After two years without a contract, normative aspects are largely settled but the monetary clauses are going nowhere. The employers, be it Urgences-Santé, which is a state-organized-enterprise, or the Corporation des services d'ambulance du Québec (CSAQ) representing the vast majority of private, not-for-profit and cooperative ambulance companies outside Montreal and Laval, all claim they do not have a mandate to negotiate monetary issues. The stated reason is the government's refusal to uphold its responsibility. Health Minister Gaétan Barrette of the Couillard government expressed this himself in a particularly cynical way in April 2016. He announced his Ministry was withdrawing from the bargaining table, except with regards to negotiation of the pension plan. Barrette blustered about an overhaul of service contracts that the government has with various employers, a redesign to consider them subcontractors, which would negotiate independently with the workers. In this way the government wants to weaken the united stand of paramedics and make them deal with all the different subcontractors who are all state sanctioned and financed enterprises. The government knows full-well the integrated nature of pre-hospital services and the overriding responsibility of the state, which is responsible for funding all paramedic companies, but is putting on this act to attack ambulance service workers.

The workers find themselves in the absurd situation where their employers say they do not have a mandate to negotiate and the government says it is up to the different subcontractors to negotiate. The service contracts expire on April 1, 2017 and the employers' bodies are saying the amount the government is allocating to them is being drastically reduced. For this reason they say they cannot make any wage offers for the last three years of a five-year agreement. Within this anti-social atmosphere, ambulance workers are told wage increases will only occur if they give monetary concessions on other aspects of the contract, such as holidays and vacation time.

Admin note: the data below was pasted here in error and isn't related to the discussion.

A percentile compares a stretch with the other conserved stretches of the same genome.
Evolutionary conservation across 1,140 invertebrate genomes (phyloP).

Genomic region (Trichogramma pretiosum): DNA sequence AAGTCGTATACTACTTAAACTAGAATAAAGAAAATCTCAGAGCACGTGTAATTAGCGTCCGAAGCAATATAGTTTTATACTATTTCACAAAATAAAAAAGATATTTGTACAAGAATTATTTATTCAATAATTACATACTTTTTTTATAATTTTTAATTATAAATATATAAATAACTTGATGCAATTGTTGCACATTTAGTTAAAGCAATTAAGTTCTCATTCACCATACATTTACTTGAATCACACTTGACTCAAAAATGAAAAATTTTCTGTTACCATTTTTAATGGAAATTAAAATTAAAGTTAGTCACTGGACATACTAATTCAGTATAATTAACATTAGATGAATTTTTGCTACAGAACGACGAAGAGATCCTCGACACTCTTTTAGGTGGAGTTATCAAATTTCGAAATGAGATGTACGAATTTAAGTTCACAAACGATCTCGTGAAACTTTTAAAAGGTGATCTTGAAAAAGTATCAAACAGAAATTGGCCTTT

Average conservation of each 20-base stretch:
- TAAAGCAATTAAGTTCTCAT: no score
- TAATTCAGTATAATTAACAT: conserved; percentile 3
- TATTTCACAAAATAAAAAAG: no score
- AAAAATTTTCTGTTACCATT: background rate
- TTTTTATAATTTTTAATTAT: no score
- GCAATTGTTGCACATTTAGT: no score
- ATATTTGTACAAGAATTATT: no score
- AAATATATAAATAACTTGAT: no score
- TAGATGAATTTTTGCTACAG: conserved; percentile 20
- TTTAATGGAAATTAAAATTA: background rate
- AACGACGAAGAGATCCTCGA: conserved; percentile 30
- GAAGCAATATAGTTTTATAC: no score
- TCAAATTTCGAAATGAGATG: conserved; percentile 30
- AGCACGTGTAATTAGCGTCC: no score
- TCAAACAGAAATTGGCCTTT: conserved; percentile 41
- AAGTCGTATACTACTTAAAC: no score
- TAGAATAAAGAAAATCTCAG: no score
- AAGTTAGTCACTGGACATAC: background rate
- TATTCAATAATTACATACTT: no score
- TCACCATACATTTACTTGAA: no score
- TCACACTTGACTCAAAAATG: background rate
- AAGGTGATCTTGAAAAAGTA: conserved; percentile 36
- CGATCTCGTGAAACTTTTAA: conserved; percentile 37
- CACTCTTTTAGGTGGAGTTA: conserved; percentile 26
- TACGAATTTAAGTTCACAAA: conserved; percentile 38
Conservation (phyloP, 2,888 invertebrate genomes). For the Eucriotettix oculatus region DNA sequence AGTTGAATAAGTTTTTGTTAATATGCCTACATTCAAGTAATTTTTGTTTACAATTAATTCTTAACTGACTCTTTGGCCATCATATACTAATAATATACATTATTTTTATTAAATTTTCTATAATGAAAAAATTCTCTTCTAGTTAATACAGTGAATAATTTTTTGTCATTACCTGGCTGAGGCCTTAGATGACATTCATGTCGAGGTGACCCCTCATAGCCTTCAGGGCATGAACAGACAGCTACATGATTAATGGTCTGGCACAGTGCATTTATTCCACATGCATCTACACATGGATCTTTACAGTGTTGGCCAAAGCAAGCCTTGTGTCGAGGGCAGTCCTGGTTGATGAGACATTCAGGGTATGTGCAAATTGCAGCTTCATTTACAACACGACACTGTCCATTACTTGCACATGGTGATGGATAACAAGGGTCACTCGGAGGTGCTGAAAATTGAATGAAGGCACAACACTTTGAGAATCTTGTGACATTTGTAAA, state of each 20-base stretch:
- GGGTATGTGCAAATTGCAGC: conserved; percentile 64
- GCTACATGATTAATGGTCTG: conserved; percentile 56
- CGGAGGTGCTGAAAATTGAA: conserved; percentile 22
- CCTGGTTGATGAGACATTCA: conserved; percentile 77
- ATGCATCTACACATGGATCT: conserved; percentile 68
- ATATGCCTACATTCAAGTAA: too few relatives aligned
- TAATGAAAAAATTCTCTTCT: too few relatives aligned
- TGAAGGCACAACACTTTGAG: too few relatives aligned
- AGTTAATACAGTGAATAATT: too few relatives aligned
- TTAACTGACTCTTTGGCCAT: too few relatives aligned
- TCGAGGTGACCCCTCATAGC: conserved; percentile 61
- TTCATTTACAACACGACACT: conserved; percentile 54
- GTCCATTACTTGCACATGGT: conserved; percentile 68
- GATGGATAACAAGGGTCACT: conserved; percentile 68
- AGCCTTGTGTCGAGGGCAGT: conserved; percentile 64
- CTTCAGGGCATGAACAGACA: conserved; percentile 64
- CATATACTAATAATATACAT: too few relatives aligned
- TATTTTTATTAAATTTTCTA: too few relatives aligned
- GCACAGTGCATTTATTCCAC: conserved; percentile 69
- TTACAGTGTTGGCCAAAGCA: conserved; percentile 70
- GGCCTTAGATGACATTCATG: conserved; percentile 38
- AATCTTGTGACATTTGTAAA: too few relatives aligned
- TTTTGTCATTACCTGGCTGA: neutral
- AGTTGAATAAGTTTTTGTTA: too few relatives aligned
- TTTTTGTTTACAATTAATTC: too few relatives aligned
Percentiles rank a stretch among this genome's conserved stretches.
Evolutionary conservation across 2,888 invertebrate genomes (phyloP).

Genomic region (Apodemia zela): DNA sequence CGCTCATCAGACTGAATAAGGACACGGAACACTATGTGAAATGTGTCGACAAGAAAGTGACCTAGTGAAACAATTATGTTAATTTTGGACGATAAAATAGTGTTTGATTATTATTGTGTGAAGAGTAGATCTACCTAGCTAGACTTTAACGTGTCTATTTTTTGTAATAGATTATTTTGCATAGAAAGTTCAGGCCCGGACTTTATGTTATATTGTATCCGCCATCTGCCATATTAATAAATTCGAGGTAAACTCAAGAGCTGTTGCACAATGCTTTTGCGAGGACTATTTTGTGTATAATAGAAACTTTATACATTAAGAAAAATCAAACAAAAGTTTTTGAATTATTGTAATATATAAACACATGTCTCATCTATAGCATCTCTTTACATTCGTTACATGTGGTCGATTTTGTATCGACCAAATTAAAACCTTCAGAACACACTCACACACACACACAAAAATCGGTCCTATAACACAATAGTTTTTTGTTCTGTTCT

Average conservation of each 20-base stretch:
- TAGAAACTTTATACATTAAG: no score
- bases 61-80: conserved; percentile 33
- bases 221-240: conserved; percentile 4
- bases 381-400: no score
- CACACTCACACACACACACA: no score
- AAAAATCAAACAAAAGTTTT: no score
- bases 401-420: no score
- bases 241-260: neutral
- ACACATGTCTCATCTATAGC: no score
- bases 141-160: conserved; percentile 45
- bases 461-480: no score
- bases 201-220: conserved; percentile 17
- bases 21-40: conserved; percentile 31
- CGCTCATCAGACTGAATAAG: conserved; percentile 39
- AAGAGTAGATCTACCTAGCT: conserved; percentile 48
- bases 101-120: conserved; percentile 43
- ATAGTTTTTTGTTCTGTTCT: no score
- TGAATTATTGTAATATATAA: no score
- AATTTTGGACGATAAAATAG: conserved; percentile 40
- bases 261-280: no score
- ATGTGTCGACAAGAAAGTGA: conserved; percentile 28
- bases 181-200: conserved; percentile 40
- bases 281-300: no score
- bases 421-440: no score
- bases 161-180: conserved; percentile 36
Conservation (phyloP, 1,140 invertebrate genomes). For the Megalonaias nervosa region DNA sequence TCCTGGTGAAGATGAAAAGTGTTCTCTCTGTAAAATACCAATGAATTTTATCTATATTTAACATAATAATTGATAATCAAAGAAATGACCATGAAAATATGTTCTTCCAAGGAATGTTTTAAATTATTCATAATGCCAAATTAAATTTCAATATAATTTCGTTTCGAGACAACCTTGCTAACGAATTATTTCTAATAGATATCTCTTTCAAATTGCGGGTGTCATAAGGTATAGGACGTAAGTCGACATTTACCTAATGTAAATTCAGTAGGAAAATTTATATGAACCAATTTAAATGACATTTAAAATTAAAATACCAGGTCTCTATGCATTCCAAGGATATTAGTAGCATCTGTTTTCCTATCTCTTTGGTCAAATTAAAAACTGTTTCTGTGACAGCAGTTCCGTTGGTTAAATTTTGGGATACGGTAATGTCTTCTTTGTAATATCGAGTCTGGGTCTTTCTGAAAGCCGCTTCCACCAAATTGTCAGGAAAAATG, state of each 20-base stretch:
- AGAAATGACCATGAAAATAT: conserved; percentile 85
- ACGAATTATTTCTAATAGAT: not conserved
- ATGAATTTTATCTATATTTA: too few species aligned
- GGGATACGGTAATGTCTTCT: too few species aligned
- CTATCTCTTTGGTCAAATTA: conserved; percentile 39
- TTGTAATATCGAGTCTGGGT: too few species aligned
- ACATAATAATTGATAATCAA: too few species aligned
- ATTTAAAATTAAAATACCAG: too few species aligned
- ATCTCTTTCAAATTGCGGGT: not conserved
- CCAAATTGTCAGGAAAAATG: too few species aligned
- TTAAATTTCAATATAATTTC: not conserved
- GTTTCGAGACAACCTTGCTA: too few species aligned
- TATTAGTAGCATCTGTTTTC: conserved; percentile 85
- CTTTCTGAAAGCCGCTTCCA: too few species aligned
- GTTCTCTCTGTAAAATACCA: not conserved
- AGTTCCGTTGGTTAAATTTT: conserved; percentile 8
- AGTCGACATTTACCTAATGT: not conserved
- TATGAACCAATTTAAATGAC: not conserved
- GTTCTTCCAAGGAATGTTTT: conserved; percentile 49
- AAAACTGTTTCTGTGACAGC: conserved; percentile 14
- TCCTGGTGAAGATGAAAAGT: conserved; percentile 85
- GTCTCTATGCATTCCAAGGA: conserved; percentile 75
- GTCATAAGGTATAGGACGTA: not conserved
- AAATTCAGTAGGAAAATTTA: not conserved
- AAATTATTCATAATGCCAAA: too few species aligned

Minister Barrette's dictate to divide the sector into contracting companies is meant to drive down the wages and working conditions of paramedics, both urban and remote, and dismantle the uniform terms of employment workers had achieved in earlier struggles. This will only weaken the system and cause harm both to workers and the public. Ambulance attendants are not willing to accept this retrogression. They demand that the government stop this irresponsible cynical manoeuvring and negotiate agreements with the workers that are acceptable to them and improve the situation in the health care system.

"We want to conclude a collective agreement for the people we represent, with the priorities we have put forward," Jean Gagnon, the representative of the FSSS-CSN pre-hospital sector, told Chantier politique. "Employers, including Urgences-Santé, must have negotiating mandates so that we can sit down and settle once and for all. It is up to the Ministry to ensure that we can negotiate with employers because our employers are only intermediaries in this process. This has been going on for two years. We had no choice but to go on strike."

During their strike, paramedics continue to provide emergency services to the population. However, ambulance vehicles will no longer be posted on-site at sporting or artistic events and will dispatched only if required. Paramedics will no longer perform their administrative duties (such as filling out forms for billing patients) and will reduce their ambulance maintenance work to essentials.

The struggle of paramedics is an important feature of the workers' movement for a pro-social Quebec to resist downward pressure on society and deserves the support of all.

(Photos: Chantier politique, V. Fradet, CSN, FTPQ-592)